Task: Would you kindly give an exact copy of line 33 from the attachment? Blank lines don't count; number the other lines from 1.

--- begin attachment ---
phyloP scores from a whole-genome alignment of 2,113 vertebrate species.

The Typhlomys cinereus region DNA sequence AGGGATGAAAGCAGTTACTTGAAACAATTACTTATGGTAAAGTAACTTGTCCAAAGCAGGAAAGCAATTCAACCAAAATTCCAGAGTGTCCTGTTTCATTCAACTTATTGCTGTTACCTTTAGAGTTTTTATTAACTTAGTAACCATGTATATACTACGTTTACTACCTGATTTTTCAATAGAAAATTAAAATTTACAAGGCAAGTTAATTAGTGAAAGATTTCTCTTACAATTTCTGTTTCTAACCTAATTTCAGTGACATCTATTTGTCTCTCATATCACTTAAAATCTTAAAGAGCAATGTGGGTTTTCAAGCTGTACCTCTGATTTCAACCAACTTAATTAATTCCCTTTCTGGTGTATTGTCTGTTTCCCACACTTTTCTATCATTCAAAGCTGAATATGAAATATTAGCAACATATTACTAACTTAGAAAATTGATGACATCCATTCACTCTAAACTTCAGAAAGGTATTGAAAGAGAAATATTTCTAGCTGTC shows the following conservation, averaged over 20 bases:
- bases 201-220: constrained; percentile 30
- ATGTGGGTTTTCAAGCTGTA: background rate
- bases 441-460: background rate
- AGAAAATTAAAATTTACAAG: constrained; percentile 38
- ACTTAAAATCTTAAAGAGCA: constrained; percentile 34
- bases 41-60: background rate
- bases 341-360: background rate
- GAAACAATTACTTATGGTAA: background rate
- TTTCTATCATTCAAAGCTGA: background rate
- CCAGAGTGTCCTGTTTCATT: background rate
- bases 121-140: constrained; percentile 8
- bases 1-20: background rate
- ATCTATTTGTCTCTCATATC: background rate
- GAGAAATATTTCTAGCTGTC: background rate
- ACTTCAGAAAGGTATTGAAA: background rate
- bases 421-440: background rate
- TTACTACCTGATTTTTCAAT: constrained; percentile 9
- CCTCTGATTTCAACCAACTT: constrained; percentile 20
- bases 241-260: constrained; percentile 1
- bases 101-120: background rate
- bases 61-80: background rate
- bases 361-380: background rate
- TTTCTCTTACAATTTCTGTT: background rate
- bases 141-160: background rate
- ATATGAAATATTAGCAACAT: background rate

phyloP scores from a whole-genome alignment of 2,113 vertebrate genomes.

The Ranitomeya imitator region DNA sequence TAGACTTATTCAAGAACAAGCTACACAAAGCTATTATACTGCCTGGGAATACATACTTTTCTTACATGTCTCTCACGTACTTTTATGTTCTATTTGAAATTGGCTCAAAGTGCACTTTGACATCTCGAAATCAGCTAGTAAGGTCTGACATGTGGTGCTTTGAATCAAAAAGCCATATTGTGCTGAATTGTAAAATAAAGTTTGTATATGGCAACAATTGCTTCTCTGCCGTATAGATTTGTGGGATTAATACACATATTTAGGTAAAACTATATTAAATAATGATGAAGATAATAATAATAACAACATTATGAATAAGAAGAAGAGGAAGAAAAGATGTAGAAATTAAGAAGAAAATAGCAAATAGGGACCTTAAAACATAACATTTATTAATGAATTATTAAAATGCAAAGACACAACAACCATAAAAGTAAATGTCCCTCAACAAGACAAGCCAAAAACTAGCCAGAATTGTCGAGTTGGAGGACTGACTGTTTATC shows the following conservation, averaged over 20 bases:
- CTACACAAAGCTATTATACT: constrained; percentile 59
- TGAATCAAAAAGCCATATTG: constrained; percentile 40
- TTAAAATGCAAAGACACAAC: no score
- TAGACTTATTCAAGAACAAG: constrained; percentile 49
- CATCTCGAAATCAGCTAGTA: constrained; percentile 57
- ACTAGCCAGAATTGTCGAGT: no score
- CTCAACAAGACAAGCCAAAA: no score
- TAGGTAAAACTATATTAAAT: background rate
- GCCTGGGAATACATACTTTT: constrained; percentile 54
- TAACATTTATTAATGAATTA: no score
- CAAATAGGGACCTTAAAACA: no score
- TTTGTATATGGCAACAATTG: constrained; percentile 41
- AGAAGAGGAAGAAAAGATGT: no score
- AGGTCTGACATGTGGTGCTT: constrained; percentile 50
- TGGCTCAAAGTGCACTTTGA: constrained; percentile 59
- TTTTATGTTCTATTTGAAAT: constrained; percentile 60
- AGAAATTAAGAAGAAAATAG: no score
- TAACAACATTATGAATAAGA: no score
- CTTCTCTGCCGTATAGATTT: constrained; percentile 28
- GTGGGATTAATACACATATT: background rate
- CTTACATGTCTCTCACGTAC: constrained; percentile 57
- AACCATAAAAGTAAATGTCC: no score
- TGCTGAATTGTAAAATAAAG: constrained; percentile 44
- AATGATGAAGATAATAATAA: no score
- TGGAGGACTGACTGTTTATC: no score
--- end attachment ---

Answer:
- TAGACTTATTCAAGAACAAG: constrained; percentile 49